The basics of spread betting


Trading on financial markets can be a daunting prospect; it can be difficult to know just where to start, how much money to use and so on. For some, worried at the risks involved, CFDs may be an option.

The initials stand for contract for difference which is basically an agreement between the prospective trader and a broker to exchange the difference between the opening price and the closing price of a particular contract.

It gives you the ability to buy if the market prices are rising or sell if you see the market falling, so allows you a greater degree of flexibility and freedom in the market as you do not actually have ownership of the asset.

Spread betting can be a starting point when entering the world of financial trading
Spread betting can be a starting point when entering the world of financial trading (file picture)

CFDs are not the only way into the market however. Spread betting is often a starting point for many to enter the world of trading and here are some of the basics including the very important issue of the stop-loss order.


Spread betting is basically a tax free option that allows you to benefit from market prices which fall as well as rise. It is seen as a more convenient way of trying to make a profit on the market without the complications and limitations which tend to come with physically owning a security.

It works by first deciding which asset you would like to trade in, the FTSE 100 being a common example.

Look at the direction the price is going in. If you have sufficient confidence that the price will rise, then buy. As well as deciding whether to buy or sell depending on the direction of the market, you also have to choose your position size and the stake amount that you either make or lose for every point the price rises or falls.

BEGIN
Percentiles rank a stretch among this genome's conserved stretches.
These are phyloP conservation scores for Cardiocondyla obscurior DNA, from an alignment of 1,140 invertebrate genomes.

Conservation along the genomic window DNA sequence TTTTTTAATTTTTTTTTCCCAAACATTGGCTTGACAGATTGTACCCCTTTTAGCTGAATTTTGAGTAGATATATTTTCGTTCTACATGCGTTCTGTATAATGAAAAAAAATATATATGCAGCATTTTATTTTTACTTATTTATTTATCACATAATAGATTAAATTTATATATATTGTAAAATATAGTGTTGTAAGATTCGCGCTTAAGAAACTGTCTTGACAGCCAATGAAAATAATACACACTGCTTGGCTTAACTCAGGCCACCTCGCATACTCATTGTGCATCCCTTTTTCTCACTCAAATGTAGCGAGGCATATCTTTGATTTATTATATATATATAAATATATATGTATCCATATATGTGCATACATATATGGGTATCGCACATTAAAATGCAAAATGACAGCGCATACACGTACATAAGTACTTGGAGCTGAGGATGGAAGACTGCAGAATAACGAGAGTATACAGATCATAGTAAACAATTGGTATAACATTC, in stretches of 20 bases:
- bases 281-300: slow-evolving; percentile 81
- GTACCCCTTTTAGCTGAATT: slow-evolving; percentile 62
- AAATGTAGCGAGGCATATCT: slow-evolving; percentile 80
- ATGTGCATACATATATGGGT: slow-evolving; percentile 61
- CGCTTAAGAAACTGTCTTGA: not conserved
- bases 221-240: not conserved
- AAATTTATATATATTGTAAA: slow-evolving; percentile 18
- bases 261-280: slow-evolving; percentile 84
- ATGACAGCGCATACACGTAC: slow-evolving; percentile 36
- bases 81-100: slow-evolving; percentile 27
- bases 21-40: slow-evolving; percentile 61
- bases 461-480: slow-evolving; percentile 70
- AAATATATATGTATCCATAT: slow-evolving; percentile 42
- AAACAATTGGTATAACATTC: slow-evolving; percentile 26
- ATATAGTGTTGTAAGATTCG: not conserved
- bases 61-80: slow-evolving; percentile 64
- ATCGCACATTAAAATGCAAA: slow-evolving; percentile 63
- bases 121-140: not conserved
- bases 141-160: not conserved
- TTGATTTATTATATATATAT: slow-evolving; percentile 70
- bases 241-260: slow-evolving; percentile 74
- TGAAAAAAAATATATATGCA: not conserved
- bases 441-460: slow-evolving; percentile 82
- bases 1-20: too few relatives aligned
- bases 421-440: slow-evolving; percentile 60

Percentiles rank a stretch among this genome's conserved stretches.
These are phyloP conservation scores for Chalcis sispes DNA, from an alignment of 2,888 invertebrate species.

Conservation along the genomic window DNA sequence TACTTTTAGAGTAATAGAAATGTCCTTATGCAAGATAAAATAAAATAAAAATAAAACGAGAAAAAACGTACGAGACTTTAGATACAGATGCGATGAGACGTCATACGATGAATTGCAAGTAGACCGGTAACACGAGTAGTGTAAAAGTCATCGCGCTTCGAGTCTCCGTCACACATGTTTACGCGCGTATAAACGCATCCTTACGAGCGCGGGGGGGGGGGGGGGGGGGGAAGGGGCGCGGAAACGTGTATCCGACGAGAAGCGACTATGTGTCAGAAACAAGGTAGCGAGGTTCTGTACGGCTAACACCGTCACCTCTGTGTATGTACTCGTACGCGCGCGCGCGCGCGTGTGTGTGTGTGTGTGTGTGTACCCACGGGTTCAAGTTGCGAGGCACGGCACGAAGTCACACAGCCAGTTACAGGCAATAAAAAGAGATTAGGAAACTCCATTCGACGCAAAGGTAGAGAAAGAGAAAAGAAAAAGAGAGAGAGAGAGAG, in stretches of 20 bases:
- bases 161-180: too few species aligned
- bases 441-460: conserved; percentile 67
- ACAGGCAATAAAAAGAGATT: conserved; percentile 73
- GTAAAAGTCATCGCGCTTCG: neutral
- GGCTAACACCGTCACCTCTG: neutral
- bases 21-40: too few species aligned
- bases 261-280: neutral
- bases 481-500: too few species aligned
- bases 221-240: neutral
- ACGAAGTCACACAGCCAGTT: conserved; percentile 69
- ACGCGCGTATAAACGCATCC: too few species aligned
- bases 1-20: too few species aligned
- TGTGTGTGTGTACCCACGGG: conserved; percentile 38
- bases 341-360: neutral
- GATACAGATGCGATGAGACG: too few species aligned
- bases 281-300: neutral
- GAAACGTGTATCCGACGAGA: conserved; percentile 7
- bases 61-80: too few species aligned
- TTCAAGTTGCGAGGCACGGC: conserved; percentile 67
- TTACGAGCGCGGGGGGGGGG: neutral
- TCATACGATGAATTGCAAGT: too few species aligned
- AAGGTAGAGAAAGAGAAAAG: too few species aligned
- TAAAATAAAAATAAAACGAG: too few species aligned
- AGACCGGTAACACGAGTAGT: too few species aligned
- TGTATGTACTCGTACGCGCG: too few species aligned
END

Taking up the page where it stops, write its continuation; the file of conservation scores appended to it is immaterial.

Entry level

Another factor to decide will be the entry level; in other words the price that you will buy or sell the asset at, together with the profit target and the stop-loss level. The profit target is the price at which you will exit the market when it moves in the right directions whereas the stop-loss level is the opposite; the price you will, in effect cut your losses and exit when the market is moving in the wrong direction.

There are advantages and disadvantages to this type of trading, notably the element of risk of the market falling and you ultimately losing money. These risks can be enhanced if you either usemargin excessively or do not use protective stop-losses.


Setting the right stop-level is important, especially for first-time traders and newcomers to spread betting. This can be beneficial in that it removes from the trader the necessity to keep checking, on a daily basis, how their stock is performing on the markets.

They can be reassured that the stop-loss will operate to prevent heavy losses.

It also takes emotion out of the equation. Particularly among inexperienced investors there is a commitment to some stocks which is not always present for those more used to the markets who recognise it as purely a business decision and may move around more freely. Sticking with a particular stock out of emotion can lead to delay and increases the chances of making further losses.


The disadvantage to this approach focuses on setting the stop limit at the right level. If set at the wrong level it could be activated by short term movement in the market. So, the best advice is to set a limit which allows day to day fluctuation, while preventing a heavy downward slide.

Another word of advice for those using stop losses for the first time is not to rely on them exclusively. They do not take all the risk out of trading, so losses can still occur and you should still assess the market and take decisions accordingly.

With that in mind, the benefits outweigh the pitfalls and stop-loss orders are a vital tool to those looking to start spread betting.


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